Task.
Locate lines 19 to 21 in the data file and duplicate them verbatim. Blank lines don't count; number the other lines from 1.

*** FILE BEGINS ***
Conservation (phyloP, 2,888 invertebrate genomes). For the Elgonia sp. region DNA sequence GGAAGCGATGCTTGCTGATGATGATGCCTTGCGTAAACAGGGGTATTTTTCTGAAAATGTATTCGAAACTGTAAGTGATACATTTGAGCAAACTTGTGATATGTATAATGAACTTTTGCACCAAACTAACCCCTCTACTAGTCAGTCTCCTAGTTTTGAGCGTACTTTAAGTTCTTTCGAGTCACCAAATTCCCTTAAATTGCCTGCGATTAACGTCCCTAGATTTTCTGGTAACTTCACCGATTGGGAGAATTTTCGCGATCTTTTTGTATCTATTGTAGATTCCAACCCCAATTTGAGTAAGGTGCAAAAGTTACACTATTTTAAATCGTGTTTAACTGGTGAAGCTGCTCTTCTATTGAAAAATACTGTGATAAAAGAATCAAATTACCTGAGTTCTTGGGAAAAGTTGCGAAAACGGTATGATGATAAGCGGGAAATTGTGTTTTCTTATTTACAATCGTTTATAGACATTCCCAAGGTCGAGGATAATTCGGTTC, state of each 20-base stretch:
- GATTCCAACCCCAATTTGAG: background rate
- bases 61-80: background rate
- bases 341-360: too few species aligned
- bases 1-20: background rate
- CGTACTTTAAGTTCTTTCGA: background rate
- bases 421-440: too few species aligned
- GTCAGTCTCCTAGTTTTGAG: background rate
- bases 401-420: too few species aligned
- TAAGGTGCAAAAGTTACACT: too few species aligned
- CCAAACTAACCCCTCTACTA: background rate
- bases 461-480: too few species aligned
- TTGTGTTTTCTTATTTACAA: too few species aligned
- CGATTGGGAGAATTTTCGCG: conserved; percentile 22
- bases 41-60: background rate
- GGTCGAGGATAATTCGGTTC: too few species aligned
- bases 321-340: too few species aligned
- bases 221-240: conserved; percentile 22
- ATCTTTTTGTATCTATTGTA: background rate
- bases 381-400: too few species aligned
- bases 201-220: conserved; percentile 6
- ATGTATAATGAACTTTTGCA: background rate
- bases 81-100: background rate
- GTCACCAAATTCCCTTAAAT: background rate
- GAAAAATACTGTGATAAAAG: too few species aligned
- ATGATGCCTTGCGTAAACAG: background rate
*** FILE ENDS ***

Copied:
- ATCTTTTTGTATCTATTGTA: background rate
- bases 381-400: too few species aligned
- bases 201-220: conserved; percentile 6